-Spain (14): This will be Spain’s first Women’s World Cup. Spain’s women are relatively inexperienced to major competition. They’ve never played in an Olympics before either. Nevertheless ‘La Roja’ do have some accolades like a third-place finish at the 1997 Women’s Euro and a quarterfinals finish at the last one in 2013. They’ve also had an impressive play record in the past two years with only a single loss to Norway in 2013 and wins against Italy, the Czech Republic and Belgium. Spain may just be a future power in women’s football.
-Brazil (7): When women’s football started making a name for itself in the 1990’s, it was North America and Asia that were the leaders. Countries from South America and most European countries still thought of football as strictly a man’s game and had lackluster women’s teams to show for it. Since then the continents have been taking women’s football more seriously. If there’s one country that has shown the most progress, it’s Brazil.
The Brazilian men without a doubt have the biggest legacy of any football country. The Brazilian women have really made strides to become one of the best in the world these last 15 years. They were finalists at the 2007 World Cup and achieved 3rd place in 1999. They also have two Olympic silver medals and have won the Copa America Feminina all but once. They even produced a player that can be called ‘The Female Pele,’ Marta, with five FIFA Women’s World Player Of The Year awards.
Even though Brazil has become one of the best in the last couple of decades, they still have some noticeable ‘weak spots.’ For starters, they’ve never won against England or France. Secondly, they lost to Germany twice this year. Nevertheless Brazil has been impressive these past twelve months. They’ve ties the U.S. and they’ve had wins against China, Sweden and Switzerland. Canada will be both another proving point for Brazil and a learning experience for Rio 2016.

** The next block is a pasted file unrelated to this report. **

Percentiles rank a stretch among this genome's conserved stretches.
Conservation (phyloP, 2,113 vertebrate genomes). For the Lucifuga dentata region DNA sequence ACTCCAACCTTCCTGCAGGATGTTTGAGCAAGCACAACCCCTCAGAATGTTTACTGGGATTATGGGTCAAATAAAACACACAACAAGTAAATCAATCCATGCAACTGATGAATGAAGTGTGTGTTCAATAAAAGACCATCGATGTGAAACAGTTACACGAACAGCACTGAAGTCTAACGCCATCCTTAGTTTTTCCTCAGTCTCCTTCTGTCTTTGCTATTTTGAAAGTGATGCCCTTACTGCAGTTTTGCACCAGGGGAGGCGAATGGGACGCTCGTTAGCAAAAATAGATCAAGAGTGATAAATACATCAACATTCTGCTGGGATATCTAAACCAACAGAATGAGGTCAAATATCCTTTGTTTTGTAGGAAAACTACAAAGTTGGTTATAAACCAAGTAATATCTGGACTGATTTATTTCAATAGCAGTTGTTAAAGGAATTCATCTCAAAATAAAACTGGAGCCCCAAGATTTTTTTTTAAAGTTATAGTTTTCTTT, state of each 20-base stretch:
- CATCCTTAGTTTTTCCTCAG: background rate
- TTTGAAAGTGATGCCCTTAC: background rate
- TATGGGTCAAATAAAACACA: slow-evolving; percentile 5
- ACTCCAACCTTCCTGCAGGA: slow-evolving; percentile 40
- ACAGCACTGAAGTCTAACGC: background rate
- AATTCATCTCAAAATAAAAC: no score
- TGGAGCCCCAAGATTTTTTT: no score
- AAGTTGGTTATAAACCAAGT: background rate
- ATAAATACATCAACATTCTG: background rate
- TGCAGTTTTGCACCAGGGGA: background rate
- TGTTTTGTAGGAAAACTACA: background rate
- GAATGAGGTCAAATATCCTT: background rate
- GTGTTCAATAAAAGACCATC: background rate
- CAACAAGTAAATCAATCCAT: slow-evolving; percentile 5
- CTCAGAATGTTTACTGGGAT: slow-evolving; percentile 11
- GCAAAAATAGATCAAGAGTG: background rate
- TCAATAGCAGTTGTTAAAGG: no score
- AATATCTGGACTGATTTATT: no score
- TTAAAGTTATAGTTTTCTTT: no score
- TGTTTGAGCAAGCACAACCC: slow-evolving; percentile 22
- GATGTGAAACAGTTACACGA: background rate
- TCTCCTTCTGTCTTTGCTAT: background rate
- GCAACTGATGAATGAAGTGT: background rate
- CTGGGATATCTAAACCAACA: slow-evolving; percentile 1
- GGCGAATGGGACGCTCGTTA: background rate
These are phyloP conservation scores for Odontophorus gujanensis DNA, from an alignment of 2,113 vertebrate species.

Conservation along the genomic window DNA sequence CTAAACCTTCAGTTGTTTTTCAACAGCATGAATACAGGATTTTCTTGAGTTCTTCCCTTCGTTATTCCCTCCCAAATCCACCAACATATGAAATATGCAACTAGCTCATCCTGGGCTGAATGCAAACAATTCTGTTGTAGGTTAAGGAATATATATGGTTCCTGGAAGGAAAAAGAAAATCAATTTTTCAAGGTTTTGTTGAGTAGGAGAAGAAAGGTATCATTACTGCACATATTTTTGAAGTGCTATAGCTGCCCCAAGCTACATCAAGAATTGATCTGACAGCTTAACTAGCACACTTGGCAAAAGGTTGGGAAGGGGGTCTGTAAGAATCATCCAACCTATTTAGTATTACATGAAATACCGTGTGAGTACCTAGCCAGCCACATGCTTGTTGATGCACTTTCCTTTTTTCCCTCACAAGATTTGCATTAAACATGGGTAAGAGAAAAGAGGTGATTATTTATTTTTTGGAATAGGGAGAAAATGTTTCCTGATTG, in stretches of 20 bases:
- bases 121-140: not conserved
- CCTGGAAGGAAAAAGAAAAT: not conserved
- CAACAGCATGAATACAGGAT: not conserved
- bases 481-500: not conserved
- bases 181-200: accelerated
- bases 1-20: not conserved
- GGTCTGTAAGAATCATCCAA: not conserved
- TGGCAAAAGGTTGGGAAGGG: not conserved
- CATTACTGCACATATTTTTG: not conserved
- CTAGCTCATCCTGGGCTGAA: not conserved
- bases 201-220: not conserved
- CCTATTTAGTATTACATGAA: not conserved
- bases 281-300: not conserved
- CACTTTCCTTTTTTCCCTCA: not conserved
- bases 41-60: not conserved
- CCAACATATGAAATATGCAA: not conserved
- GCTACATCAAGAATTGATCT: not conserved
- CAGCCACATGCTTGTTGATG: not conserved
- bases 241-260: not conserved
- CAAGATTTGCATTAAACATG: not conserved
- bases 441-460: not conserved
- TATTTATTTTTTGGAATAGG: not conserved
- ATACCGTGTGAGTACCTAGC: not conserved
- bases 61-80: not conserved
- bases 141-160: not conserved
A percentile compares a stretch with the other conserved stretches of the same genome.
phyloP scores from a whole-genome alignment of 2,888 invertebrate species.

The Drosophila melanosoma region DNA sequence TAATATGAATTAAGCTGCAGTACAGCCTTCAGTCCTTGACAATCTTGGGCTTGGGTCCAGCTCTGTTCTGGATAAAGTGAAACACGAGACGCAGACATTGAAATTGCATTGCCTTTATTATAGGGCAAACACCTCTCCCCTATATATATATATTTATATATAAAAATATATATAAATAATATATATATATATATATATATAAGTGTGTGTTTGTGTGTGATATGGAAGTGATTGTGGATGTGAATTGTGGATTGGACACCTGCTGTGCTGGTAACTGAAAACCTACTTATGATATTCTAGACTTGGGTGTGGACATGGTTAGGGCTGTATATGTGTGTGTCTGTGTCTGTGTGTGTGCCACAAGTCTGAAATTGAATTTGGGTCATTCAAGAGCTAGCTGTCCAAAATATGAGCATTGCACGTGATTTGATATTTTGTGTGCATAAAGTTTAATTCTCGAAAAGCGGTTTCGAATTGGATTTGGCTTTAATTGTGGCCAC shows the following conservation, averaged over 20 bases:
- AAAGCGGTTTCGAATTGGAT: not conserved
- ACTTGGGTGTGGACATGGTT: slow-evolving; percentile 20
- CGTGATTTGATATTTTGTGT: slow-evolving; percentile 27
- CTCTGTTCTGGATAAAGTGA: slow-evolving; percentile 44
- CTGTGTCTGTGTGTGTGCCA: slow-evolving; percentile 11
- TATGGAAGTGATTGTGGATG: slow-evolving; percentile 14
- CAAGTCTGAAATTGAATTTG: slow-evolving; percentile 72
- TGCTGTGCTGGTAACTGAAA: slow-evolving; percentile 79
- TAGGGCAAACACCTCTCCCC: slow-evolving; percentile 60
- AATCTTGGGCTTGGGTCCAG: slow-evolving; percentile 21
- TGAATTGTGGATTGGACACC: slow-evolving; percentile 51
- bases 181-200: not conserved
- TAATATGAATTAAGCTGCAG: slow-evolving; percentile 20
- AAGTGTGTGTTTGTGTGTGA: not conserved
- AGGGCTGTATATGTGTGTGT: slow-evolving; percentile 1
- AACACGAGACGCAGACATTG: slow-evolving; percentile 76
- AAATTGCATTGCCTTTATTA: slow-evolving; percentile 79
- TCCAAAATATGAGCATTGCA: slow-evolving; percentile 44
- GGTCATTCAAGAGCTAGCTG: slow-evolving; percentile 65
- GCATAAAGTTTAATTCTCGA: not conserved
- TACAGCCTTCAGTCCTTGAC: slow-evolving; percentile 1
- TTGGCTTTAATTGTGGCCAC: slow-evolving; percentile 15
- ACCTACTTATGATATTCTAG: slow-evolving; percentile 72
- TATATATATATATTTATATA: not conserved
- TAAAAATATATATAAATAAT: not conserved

-Costa Rica (37): Another of the two debut teams of this Group E. True, Costa Rica have never played in a world Cup or an Olympics before but they are a team whose cred is growing slowly but surely. They’ve been impressive during the CONCACAF Women’s Gold Cup with three semi-final finishes and were finalists at the last one in 2014.Despite their lack of experience on the world stage, they do have a promising team with four players playing for either American professional teams or American colleges.
I know I’ve talked a lot about countries here to learn. We shouldn’t forget women’s football is still growing, especially in continents where play has been denied a lot in the past. We should keep in mind Costa Rica is the first Central American country to qualify for the Women’s World Cup. Like the other ‘learning’ teams, Costa Rica really has nothing to lose and everything to gain.
-South Korea (18): South Korea’s men are the tops of Asian countries in football. South Korea’s women have long been relegated to second-fiddle to China and Japan but they’re seeking to improve over the years. They’ve never qualified for an Olympics and they’ve made only one previous World Cup appearance back in 2003. However they have some accolades of their own like four semi-final finishes at the AFC Asian Cup and bronze medals at the last two Asian Games.
Their play has been 50/50 this year as they beat Russia and tied Belgium but lost to Canada and Scotland. 2015 should help boost the team for a brighter future.